Eddington factsheet

Searching for habitable planets and mapping stellar interiors

Name Many of the ideas behind Eddington originated before the coming of the Space Age with the physicist Arthur Stanley Eddington.

Description Eddington will be a space telescope designed to detect subtle changes in the light from stars. It will spot oscillations that show the star’s interior condition. It will also find planets half the size of Earth and upwards, within the star’s habitable zone, as they cross the face of the star.

Launch 2008 (Soyuz-Fregat rocket).

Status Cancelled.

Journey After leaving Earth, Eddington will travel beyond the Moon to a special orbit called the second Lagrangian point (known as L2). Here it will begin its five-year mission.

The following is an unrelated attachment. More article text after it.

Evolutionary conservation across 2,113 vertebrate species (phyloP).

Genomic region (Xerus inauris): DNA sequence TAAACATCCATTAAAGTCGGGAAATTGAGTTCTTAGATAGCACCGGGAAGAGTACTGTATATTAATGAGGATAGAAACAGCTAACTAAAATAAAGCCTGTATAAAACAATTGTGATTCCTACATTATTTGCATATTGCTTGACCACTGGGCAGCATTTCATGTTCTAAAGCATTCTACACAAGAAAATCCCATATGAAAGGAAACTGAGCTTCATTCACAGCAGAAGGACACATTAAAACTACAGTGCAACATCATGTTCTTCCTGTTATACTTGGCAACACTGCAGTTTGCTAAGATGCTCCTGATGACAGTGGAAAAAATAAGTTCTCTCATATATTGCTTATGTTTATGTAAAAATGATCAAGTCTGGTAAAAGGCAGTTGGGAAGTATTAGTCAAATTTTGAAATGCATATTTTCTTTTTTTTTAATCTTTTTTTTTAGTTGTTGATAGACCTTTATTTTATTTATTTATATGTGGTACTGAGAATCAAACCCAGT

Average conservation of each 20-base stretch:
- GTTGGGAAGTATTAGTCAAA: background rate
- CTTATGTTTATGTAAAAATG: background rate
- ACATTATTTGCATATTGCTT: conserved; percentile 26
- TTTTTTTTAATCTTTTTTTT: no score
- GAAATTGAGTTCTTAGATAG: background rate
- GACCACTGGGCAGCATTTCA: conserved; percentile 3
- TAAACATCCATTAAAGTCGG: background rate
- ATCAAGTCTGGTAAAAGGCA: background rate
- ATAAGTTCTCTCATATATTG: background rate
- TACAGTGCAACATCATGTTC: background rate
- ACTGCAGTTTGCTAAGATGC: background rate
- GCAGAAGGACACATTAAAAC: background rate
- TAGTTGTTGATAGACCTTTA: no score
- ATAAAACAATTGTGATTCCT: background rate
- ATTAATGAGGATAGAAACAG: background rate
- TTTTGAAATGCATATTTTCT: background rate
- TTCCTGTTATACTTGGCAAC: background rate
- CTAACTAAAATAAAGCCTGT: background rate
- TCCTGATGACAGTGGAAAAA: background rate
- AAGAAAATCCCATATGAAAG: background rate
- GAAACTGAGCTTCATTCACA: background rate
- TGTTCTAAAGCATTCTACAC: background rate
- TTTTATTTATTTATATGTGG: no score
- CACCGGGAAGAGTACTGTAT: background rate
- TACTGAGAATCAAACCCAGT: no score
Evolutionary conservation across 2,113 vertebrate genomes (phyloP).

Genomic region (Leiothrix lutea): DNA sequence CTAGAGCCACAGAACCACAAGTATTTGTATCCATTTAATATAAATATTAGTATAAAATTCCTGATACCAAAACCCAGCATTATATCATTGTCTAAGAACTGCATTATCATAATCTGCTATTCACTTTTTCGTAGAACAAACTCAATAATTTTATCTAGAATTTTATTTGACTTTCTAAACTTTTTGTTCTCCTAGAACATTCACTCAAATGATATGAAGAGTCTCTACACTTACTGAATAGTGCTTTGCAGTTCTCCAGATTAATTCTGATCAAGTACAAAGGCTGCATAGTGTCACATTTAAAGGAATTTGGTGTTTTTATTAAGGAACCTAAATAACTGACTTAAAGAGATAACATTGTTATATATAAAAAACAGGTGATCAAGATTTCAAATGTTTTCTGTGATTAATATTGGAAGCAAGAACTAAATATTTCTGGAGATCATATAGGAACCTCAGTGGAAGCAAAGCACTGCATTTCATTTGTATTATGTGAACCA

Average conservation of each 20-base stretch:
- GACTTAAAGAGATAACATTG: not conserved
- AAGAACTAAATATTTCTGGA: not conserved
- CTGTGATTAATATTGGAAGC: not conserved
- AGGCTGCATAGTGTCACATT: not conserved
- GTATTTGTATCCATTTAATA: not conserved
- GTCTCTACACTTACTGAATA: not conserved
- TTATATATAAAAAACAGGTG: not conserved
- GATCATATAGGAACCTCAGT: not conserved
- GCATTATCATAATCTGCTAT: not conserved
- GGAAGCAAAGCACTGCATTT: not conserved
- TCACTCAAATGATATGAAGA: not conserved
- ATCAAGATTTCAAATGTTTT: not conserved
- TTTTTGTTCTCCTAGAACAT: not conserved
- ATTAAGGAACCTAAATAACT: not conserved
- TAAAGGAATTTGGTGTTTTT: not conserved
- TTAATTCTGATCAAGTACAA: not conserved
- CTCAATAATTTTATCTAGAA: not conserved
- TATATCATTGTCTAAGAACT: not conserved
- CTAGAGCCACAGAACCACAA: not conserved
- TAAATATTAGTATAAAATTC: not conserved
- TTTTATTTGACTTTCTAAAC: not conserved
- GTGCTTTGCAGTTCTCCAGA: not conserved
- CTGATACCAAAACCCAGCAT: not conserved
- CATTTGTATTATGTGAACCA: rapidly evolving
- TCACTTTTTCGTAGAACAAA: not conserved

Notes Eddington carries a precision photometer, that is, a device that will measure small changes in the brightness of a celestial object. These changes in brightness may well be due to the passing of planets in front of a star.

Eddington will be so sensitive that if, for example, it were to observe a swarm of 10 000 fireflies, it would notice if just one of them `turned off'.

Asteroseismology is the study of stellar oscillations in stars like our Sun (that is, the study of starquakes). Eddington will be the culmination of an international attempt to perform asteroseismology from space. Two small precursor space missions, MOST and Corot, are planned to lead the way.

By looking at stars of similar mass to the Sun but of different ages, Eddington will allow astronomers to check their theories about how the Sun has changed since its birth and how it will evolve in the future.

Eddington will help solve a problem called the Faint Sun Paradox. Astronomers expect that the Sun was about 30% fainter when it was born. However, geological records show that Earth's climate has remained more or less stable throughout its history. Either the solar models are wrong or our climate is remarkably resistant to change.

Last update: 14 October 2004

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